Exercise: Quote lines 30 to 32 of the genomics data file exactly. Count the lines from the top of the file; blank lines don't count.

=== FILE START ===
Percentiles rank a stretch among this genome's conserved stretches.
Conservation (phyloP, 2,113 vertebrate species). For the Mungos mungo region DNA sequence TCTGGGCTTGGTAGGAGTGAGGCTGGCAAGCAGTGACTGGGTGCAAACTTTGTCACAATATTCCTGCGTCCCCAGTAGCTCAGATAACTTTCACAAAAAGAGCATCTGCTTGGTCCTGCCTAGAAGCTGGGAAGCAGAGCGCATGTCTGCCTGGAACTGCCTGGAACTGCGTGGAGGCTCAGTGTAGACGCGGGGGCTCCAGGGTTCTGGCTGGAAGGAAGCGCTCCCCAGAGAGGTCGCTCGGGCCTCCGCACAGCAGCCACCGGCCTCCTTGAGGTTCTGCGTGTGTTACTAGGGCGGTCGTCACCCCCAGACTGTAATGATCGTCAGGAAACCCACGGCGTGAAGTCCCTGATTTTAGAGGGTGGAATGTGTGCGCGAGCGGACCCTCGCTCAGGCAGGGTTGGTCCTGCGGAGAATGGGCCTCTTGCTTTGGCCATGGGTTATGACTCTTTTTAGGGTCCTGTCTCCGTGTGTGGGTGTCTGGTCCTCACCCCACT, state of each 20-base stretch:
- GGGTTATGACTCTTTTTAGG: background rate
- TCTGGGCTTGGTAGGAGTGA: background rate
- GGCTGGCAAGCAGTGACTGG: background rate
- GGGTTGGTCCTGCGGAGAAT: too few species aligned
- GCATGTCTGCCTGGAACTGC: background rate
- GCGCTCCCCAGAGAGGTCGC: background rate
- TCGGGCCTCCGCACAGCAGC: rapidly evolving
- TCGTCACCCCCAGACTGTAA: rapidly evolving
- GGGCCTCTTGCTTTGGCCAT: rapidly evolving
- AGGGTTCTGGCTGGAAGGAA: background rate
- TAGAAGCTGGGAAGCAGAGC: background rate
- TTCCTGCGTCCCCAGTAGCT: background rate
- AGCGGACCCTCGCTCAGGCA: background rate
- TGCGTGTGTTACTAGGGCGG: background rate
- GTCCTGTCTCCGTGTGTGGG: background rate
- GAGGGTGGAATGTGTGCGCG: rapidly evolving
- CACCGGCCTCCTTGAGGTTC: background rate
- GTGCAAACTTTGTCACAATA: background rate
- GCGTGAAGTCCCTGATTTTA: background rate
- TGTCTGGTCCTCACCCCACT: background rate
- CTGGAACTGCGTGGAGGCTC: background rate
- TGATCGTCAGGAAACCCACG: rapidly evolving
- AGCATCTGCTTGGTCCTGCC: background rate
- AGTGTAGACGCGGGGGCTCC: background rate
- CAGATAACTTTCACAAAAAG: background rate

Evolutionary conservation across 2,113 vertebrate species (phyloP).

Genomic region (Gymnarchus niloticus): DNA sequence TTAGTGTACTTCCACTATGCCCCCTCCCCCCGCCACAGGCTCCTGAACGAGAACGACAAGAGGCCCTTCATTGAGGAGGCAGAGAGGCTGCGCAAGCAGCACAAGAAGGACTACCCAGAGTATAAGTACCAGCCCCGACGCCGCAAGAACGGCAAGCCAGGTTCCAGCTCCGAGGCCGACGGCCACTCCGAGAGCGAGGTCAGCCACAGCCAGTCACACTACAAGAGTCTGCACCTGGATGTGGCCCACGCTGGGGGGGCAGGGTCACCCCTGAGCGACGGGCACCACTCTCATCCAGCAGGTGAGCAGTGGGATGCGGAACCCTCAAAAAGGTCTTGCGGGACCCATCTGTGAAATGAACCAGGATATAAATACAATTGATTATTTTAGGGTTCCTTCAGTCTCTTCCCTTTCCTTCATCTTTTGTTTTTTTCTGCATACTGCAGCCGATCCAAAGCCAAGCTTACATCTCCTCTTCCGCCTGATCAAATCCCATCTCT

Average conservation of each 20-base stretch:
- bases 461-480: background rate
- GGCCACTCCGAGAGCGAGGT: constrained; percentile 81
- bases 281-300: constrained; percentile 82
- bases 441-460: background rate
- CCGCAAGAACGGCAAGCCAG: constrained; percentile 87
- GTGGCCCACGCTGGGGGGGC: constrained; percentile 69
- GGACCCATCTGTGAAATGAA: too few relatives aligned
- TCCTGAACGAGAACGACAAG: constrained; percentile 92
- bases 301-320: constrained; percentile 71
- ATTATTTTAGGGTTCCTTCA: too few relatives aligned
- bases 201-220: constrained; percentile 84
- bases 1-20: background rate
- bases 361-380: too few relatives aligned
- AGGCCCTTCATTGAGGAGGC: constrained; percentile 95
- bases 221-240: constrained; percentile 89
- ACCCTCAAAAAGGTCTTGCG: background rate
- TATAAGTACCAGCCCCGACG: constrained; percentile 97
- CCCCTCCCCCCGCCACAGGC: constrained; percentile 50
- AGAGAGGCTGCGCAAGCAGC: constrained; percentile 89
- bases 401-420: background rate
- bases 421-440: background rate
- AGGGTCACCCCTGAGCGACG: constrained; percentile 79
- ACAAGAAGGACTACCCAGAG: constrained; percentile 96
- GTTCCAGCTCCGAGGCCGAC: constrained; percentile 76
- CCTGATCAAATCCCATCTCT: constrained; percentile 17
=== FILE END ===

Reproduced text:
Average conservation of each 20-base stretch:
- bases 461-480: background rate
- GGCCACTCCGAGAGCGAGGT: constrained; percentile 81